Bellflower Unified School District (2014) PERB Decision No. 2385-E (Issued on 6/30/14)
This case involved a school closure and related layoffs. In February 2010, the school district notified the union that it is was considering a school closure which would result in layoffs. The union responded that it wanted to bargain over the potential effects. The district did not respond. In May 2010, the school board voted to abolish 20 positions at the affected school. The union again requested to bargain over the effects. While the parties attempted to schedule a bargaining session, one never occurred (it’s not clear from the decision why).
Based on the totality of the circumstances, the administrative law judge (ALJ) held that the district violated its duty to bargain over the effects of the closure and layoffs. However, the ALJ found insufficient evidence that any layoffs actually occurred. Therefore the ALJ did not order a traditional make-whole remedy. Instead, the ALJ ordered the district to bargain with the union over the effects of the proposed layoffs if requested.
Both parties filed exceptions. The Board rejected the district’s argument that there was no duty to bargain. The Board held that, “Even if the District disagreed or was unclear as to whether some proposed subjects for bargaining were within the scope of representation, it still had a duty to meet with [the union] to clarify the matter. This is so regardless of whether the District ever actually closed [the school] or implemented the layoffs.” Nevertheless, the Board agreed with the ALJ that the union failed to prove that any layoffs actually occurred.
The Board then considered the appropriate remedy in this case. The Board concluded that a traditional make-whole remedy consisting of reinstatement and back-pay is inappropriate because it would “effectively negate the principle that the layoff decision is one reserved for the employer.” The Board further noted that, “reinstatement of laid-off employees ‘would accomplish more than the District was ever required to do’ because reinstatement would rescind a decision the District was entitled to make.” However, the Board still felt that some remedy was required. Accordingly, the Board crafted a “limited back-pay remedy.” Specifically, the Board held that if after this decision the union submits a proposal to bargain over the effects of the layoffs, back-pay shall be ordered until the earliest of either: (1) the date the parties reach an agreement; (2) the parties exhaust the negotiating and impasse procedures prescribed by EERA; or (3) the subsequent failure by CSEA to bargain in good faith.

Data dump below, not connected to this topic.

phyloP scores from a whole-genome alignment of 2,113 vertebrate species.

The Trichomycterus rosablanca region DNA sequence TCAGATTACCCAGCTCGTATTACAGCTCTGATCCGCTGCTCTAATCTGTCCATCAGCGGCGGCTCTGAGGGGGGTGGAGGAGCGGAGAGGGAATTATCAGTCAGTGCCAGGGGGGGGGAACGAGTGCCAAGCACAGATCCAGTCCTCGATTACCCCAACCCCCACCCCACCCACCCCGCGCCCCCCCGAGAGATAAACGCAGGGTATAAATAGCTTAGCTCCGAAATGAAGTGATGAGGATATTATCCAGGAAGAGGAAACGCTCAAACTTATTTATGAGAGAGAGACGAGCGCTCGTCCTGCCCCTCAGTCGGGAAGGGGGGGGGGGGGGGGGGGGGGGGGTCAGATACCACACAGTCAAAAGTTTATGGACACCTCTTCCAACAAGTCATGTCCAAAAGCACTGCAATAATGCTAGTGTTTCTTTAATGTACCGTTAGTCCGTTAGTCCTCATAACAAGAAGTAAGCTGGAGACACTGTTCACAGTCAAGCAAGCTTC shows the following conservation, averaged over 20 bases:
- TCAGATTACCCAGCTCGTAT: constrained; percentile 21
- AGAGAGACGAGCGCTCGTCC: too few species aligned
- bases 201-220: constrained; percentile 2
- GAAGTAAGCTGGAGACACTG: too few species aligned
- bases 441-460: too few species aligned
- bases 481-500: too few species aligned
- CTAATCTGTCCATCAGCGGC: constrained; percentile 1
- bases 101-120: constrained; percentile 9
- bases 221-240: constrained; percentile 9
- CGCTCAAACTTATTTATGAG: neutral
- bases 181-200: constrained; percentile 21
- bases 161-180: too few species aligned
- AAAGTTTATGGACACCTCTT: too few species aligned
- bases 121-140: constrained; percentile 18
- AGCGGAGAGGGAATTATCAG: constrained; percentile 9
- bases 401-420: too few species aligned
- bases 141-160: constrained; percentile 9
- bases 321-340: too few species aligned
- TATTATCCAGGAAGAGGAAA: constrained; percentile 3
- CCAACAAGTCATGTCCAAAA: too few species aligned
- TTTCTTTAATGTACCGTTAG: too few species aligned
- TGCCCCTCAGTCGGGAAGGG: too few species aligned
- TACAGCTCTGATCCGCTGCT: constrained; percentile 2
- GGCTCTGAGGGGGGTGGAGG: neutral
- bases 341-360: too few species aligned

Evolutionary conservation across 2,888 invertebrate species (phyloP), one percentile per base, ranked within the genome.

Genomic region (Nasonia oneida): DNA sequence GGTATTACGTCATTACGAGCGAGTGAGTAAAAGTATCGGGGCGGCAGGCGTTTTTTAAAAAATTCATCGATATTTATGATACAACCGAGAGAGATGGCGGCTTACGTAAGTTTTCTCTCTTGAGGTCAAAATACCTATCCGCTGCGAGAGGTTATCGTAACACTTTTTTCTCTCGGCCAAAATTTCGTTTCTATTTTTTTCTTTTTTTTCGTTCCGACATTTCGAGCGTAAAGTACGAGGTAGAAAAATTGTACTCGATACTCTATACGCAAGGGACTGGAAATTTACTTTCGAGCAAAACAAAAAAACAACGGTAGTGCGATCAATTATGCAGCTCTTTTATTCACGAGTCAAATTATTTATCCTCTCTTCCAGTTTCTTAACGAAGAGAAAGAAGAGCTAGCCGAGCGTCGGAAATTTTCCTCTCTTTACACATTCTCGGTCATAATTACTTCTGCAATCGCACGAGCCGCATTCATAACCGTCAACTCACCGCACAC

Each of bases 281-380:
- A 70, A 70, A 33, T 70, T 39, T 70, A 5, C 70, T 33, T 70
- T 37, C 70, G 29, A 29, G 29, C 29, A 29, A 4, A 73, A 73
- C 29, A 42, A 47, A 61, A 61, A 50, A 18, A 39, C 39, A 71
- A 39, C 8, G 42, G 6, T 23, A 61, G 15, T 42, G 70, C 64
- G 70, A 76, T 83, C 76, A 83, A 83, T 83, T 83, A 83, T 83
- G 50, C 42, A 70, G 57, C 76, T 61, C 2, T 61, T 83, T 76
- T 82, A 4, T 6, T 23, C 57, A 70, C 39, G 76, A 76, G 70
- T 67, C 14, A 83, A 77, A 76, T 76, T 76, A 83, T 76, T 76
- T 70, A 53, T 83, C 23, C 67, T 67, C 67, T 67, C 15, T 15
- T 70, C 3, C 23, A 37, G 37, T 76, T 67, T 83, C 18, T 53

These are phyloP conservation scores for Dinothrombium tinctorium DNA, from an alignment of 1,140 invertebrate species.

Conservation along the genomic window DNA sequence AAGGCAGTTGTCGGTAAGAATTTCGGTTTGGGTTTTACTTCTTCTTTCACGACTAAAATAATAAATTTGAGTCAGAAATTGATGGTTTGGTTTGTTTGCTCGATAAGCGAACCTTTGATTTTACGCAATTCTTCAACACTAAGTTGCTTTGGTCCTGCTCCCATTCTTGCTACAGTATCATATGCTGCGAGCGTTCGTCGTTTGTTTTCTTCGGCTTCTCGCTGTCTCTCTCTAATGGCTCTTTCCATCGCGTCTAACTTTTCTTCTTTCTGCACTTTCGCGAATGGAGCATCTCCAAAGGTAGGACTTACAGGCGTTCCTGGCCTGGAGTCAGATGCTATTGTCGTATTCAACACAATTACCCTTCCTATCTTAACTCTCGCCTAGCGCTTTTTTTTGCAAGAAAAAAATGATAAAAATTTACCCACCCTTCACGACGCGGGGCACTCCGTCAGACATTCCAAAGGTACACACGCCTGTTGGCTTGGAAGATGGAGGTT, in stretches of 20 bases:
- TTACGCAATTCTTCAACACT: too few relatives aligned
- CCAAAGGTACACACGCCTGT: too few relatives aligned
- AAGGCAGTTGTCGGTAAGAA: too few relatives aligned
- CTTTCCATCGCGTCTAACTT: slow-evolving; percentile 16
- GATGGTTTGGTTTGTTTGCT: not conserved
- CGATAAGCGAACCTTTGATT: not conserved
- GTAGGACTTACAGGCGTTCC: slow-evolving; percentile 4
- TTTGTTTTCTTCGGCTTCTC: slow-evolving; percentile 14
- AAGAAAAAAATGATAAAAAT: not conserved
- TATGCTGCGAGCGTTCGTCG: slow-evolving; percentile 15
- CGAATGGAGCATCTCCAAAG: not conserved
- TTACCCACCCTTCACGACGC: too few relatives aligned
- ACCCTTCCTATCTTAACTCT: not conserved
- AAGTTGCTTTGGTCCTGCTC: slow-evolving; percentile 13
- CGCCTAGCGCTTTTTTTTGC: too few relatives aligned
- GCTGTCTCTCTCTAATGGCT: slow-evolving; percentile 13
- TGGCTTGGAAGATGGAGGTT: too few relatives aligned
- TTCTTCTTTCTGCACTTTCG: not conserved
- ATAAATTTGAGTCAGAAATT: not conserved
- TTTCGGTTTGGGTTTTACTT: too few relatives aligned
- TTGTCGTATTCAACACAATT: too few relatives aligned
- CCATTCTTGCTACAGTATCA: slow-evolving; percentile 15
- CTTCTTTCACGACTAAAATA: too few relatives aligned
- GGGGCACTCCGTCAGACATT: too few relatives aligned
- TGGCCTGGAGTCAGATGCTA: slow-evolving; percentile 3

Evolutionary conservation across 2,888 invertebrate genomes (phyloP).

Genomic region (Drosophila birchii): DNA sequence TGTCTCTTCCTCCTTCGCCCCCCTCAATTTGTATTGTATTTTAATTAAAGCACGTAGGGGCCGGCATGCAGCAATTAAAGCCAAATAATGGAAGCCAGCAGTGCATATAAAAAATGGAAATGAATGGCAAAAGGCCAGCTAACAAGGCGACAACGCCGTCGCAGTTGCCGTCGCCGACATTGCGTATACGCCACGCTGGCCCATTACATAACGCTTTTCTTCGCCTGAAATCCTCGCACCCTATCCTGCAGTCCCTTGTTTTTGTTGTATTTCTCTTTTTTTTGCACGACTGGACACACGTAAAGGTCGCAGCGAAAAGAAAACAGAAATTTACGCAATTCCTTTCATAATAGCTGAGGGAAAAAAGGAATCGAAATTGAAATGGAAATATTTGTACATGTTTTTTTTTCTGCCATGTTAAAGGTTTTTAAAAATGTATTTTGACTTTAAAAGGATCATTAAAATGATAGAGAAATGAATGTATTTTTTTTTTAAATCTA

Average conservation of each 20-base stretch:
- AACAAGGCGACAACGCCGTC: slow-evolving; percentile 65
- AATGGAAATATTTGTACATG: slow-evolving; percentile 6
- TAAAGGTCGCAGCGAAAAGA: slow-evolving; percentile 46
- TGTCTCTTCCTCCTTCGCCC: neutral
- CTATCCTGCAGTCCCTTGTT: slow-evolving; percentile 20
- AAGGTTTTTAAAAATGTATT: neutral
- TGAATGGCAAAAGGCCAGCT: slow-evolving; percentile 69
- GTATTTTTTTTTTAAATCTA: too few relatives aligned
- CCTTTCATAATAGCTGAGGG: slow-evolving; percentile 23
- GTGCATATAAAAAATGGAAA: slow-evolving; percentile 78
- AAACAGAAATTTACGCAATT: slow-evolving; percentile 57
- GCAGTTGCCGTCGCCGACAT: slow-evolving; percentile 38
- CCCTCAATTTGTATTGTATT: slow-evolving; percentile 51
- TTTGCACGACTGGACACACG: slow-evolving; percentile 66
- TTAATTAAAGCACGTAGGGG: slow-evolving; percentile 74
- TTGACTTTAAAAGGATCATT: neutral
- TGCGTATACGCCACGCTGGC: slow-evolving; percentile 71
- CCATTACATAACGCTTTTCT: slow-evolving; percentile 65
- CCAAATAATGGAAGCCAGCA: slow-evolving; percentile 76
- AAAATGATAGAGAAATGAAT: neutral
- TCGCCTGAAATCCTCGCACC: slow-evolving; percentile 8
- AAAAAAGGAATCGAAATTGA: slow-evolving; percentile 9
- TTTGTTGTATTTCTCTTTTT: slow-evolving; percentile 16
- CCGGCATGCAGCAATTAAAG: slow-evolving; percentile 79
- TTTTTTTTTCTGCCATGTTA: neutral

- There is one important aspect of the remedial order that is not clear to me: from when does the back-pay obligation run? Is it from when the district closed the school in the summer of 2010? Or is it from when the union submits its request to bargain in response to this decision? I think the Board’s intent is to run the back-pay from the actual closure of the school back in the summer of 2010. If so, the back-pay order is only “limited” in the sense that there is no obligation to reinstate anyone or to undo the school closure. It can still be a significant amount of money.
- Readers of my blog know that I have been critical of the Board’s application of factfinding to effects bargaining situations because the traditional remedy for failing to engage in bargaining is to return to the status quo ante. In the effects bargaining context, that can mean undoing a managerial decision that was not subject to bargaining in the first place. This decision recognizes this issue and tries to resolve it by giving some teeth to the remedy while allowing the employer’s managerial decision to stand.
- I certainly appreciate the Board’s recognition in this case that reinstatement would be inappropriate. While I believe that the ALJ’s cease and desist order is a sufficient remedy for the violation, I acknowledge that there is some PERB precedent for the Board’s remedy. (See Oakland Unified School (1983) PERB Decision No. 326.) There is also precedent in other contexts for the Board’s remedial order. For example, in public employee discipline cases, there are sometimes violations of the employee’s Skelly rights. In termination cases, a Skelly violation typically does not invalidate the termination, but rather the employee is entitled to back-pay until the Skelly violation is cured. What the Board has imposed here is a similar remedy. Again, while the actual back-pay order here may be large, this is a decision that is helpful to employers because it protects an employer’s right to make managerial decisions.